Survivor David vs. Goliath: Why did _____ finish in 2nd place?

Photo: Screen Grab/CBS Entertainment ©2018 CBS Broadcasting, Inc. All Rights Reserved.
Photo: Screen Grab/CBS Entertainment ©2018 CBS Broadcasting, Inc. All Rights Reserved. /

It was a lot closer than many expected, as the second-place finisher of Survivor: David vs. Goliath also had an uphill battle that they overcame from Day 1.

Though they were discounted from the beginning due to elements outside of the game, it was kind of surprising to see Mike White on the outs at the beginning of Survivor: David vs. Goliath. We were instantly reminded that he’s the writer behind School of Rock, and were it not for the Rockstars alliance, it would never be mentioned again.

That’s because we were slowly, but surely, seeing Mike White’s game blossom before our eyes, owing his longevity to hiding his power level and work well with small groups in an ever-shifting game in a season filled with players, slayers and challenge threats. Mike White became the Goliath of the Goliaths, even though he was taken out by David’s slingshot, finishing in second place.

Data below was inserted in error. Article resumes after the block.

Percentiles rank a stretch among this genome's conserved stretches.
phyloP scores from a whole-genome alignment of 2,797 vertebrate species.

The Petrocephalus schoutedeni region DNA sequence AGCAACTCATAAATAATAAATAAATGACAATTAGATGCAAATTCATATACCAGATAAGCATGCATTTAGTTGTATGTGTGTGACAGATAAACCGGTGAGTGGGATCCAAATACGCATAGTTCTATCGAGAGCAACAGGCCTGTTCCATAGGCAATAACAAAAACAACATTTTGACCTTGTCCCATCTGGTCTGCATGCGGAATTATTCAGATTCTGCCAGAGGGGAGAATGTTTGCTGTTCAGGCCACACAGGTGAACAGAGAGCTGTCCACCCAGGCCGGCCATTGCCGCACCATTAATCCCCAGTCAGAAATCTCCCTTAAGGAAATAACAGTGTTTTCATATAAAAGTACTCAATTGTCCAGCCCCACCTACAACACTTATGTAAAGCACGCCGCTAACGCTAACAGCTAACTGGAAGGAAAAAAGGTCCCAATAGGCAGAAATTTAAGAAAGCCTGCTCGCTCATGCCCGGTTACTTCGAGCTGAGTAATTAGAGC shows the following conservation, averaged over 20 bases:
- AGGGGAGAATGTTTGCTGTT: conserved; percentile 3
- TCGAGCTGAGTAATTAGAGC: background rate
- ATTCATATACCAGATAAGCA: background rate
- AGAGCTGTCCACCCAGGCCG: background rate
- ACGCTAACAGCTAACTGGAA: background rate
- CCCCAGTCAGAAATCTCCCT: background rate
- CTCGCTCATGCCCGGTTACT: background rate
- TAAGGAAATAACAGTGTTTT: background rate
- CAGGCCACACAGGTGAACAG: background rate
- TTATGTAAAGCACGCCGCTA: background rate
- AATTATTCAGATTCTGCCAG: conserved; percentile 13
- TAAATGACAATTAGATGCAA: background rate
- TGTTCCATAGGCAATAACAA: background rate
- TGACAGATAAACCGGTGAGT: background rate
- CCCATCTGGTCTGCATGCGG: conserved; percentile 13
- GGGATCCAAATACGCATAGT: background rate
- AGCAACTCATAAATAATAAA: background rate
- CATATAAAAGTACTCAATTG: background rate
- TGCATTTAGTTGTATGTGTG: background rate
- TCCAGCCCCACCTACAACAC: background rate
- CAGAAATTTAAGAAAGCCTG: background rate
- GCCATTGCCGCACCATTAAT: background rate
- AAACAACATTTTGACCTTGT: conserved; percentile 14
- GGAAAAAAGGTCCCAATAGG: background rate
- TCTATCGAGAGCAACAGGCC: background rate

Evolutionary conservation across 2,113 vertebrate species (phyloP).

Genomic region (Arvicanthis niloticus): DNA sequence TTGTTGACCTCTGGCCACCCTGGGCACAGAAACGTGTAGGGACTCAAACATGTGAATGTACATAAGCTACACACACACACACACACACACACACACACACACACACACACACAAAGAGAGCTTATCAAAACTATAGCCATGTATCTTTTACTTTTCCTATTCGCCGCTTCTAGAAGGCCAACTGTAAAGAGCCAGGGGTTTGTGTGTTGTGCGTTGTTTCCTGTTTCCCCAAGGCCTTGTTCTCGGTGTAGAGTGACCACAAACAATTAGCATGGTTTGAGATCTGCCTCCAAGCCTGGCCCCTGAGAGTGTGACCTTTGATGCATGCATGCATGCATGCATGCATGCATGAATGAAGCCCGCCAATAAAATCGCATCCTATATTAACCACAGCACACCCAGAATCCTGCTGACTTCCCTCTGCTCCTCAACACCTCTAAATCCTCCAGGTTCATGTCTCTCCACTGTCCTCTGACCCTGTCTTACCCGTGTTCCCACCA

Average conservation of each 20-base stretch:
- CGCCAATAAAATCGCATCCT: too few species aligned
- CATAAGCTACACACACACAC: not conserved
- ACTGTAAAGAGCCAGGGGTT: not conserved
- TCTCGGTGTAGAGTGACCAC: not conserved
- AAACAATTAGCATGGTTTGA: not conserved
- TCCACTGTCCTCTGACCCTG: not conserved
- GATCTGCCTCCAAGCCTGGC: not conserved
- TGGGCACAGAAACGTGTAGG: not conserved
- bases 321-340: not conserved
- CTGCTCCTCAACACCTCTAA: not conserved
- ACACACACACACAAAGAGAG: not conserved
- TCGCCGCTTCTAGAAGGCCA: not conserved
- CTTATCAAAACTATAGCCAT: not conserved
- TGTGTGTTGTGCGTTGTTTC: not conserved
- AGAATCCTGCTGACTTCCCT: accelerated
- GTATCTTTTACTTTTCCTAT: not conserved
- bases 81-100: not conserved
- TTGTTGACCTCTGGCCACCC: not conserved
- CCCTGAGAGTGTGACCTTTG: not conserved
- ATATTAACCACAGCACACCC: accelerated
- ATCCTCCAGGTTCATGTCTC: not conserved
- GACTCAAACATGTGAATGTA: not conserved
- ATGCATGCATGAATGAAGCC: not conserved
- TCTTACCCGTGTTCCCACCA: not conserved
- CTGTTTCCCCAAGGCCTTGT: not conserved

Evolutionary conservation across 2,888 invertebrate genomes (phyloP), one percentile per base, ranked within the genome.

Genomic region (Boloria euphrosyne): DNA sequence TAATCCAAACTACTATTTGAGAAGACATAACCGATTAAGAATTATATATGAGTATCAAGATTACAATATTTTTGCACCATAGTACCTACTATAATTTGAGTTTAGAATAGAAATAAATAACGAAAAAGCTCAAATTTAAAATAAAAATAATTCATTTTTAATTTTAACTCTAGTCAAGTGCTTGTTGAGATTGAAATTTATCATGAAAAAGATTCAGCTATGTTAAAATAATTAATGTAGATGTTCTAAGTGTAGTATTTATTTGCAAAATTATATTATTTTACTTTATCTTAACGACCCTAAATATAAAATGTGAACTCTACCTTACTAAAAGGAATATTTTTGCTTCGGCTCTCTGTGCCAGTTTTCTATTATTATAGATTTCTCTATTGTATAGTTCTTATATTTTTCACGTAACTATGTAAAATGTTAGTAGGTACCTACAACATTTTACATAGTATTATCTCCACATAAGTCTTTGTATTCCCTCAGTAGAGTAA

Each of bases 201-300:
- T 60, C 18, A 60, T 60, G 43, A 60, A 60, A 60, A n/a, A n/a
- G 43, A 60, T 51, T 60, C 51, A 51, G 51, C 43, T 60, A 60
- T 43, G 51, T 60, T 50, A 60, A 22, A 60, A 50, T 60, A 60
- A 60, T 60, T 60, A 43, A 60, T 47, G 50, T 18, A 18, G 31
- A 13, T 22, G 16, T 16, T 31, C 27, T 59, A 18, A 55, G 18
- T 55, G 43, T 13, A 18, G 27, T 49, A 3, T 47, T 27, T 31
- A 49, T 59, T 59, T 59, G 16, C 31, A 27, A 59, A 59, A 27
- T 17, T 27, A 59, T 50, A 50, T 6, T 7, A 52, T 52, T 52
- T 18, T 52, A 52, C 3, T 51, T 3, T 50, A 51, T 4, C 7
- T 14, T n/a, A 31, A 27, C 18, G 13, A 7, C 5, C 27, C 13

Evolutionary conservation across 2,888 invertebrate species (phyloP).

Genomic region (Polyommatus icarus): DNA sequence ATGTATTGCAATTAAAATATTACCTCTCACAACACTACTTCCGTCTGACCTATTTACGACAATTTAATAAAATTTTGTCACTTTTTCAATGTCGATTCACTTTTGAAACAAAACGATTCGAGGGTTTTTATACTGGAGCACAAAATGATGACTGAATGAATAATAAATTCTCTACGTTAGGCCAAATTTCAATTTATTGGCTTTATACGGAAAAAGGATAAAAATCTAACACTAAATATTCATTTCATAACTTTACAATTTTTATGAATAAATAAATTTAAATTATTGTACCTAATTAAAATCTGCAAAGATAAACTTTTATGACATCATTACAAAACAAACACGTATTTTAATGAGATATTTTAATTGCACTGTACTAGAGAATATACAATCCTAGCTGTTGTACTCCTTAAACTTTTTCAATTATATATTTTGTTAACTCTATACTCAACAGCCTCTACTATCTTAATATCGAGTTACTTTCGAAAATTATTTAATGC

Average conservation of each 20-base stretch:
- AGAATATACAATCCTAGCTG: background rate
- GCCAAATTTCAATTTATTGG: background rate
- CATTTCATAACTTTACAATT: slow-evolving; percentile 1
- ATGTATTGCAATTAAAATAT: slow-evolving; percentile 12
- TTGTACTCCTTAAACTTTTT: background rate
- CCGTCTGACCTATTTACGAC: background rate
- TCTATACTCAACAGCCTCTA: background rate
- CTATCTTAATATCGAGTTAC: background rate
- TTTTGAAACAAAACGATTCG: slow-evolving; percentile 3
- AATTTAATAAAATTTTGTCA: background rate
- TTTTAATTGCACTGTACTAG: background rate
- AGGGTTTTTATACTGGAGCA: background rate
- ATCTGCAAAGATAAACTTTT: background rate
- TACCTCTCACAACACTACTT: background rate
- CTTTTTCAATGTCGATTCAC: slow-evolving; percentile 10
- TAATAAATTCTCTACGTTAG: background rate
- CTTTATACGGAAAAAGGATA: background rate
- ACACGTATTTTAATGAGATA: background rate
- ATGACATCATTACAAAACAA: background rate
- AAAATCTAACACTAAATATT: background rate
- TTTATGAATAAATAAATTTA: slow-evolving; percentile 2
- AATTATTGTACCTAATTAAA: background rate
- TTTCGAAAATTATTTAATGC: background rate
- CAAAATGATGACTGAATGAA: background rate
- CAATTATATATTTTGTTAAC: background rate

Here’s a closer look at why Mike White finished in second place during his run in Survivor: David vs. Goliath.

Delegitimizing a known commodity

It became clear immediately that Mike White would have an uphill battle to climb due to his status as a celebrity. He’s written, acted, and directed in stuff such as The School of Rock, Enlightened and other projects that made him instantly recognizable to his fellow castaways, and his eagerness to play hard and find an idol early painted a target on his back.

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Both David and Goliath’s first targets would slowly, but surely, reverse fates, but Mike’s mitigating celebrity meant the need to downplay his skill and prowess. He became tribe confidant and provider of opinions as an outsider rather than dictating the flow of the game, which proved well on as egotistical a starting tribe as Goliath.

Even though he saw Jeremy and Natalie as people who would come to him early with information, both times on Goliath and Jabeni he saw himself voting out early partners in order to move up and align with someone else. His first crucial partnership of the game was with the eventual winner, Nick Wilson, forming The Rockstars as the two tribes swapped into three.

Forming a give and take strategy

Mike and Nick became strong partners in the mid-to-late stages of the pre-merge Survivor: David vs. Goliath phase because of their well-reasoned, dynamic styles. Both were content to make a move that made sense for the game at large and getting rid of Natalie who was bad at challenges and made camp life hell made sense for both parties.